Depending on the desired cheese, the milk may be pasteurized or mildly heat-treated to reduce the number of spoilage organisms and improve the environment for the starter cultures to grow. Some varieties of milk are made from raw milk so they are not pasteurized or heat-treated. Raw milk cheeses must be aged for at least 60 days to reduce the possibility of exposure to disease causing microorganisms (pathogens) that may be present in the milk.
Milk is cooled after pasteurization or heat treatment to 90°F (32°C) to bring it to the temperature needed for the starter bacteria to grow. If raw milk is used the milk must be heated to 90°F (32°C).
The starter cultures and any non-starter adjunct bacteria are added to the milk and held at 90°F (32°C) for 30 minutes to ripen. The ripening step allows the bacteria to grow and begin fermentation, which lowers the pH and develops the flavor of the cheese.
The rennet is the enzyme that acts on the milk proteins to form the curd. After the rennet is added, the curd is not disturbed for approximately 30 minutes so a firm coagulum forms.
The curd is allowed to ferment until it reaches pH 6.4. The curd is then cut with cheese knives into small pieces and heated to 100°F (38°C). The heating step helps to separate the whey from the curd.
The whey is drained from the vat and the curd forms a mat.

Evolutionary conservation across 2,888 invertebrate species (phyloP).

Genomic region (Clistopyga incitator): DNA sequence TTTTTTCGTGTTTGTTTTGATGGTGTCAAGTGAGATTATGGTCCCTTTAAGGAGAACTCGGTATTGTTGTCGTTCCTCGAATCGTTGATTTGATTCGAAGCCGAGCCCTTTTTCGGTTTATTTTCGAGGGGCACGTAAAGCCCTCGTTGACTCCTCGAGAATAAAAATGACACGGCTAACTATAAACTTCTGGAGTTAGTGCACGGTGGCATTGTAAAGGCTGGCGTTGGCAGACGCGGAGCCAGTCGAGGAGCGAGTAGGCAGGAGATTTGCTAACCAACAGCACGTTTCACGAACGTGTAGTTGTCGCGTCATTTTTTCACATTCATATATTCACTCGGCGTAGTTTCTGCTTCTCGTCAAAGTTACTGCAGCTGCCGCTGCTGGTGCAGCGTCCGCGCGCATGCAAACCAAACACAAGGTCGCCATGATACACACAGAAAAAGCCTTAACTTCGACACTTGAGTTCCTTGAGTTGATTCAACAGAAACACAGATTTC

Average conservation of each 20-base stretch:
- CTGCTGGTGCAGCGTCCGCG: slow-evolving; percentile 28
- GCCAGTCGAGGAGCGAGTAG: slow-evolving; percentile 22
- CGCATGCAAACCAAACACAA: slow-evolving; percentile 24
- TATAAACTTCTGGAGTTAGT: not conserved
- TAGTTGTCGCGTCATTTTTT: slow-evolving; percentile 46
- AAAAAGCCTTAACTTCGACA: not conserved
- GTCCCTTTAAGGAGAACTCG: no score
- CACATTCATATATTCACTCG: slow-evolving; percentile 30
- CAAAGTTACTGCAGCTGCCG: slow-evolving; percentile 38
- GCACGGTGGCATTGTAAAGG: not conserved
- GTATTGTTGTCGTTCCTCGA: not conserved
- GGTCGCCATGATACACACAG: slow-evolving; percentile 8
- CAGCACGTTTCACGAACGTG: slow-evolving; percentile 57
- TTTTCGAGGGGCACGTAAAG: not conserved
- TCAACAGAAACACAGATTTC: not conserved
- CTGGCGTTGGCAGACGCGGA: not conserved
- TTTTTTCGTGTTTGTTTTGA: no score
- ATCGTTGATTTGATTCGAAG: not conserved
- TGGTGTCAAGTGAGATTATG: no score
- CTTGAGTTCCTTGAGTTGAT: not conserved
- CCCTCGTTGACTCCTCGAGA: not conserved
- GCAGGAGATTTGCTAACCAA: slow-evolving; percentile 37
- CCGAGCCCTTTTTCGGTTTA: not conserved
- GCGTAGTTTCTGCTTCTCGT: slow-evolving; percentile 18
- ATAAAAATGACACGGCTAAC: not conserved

The curd mats are cut into sections and piled on top of each other and flipped periodically. This step is called cheddaring. Cheddaring helps to expel more whey, allows the fermentation to continue until a pH of 5.1 to 5.5 is reached, and allows the mats to "knit" together and form a tighter matted structure. The curd mats are then milled (cut) into smaller pieces.
For cheddar cheese, the smaller, milled curd pieces are put back in the vat and salted by sprinkling dry salt on the curd and mixing in the salt. In some cheese varieties, such as mozzarella, the curd is formed into loaves and then the loaves are placed in a brine (salt water solution).
The salted curd pieces are placed in cheese hoops and pressed into blocks to form the cheese.
The cheese is stored in coolers until the desired age is reached. Depending on the variety, cheese can be aged from several months to several years.
Cheese may be cut and packaged into blocks or it may be waxed.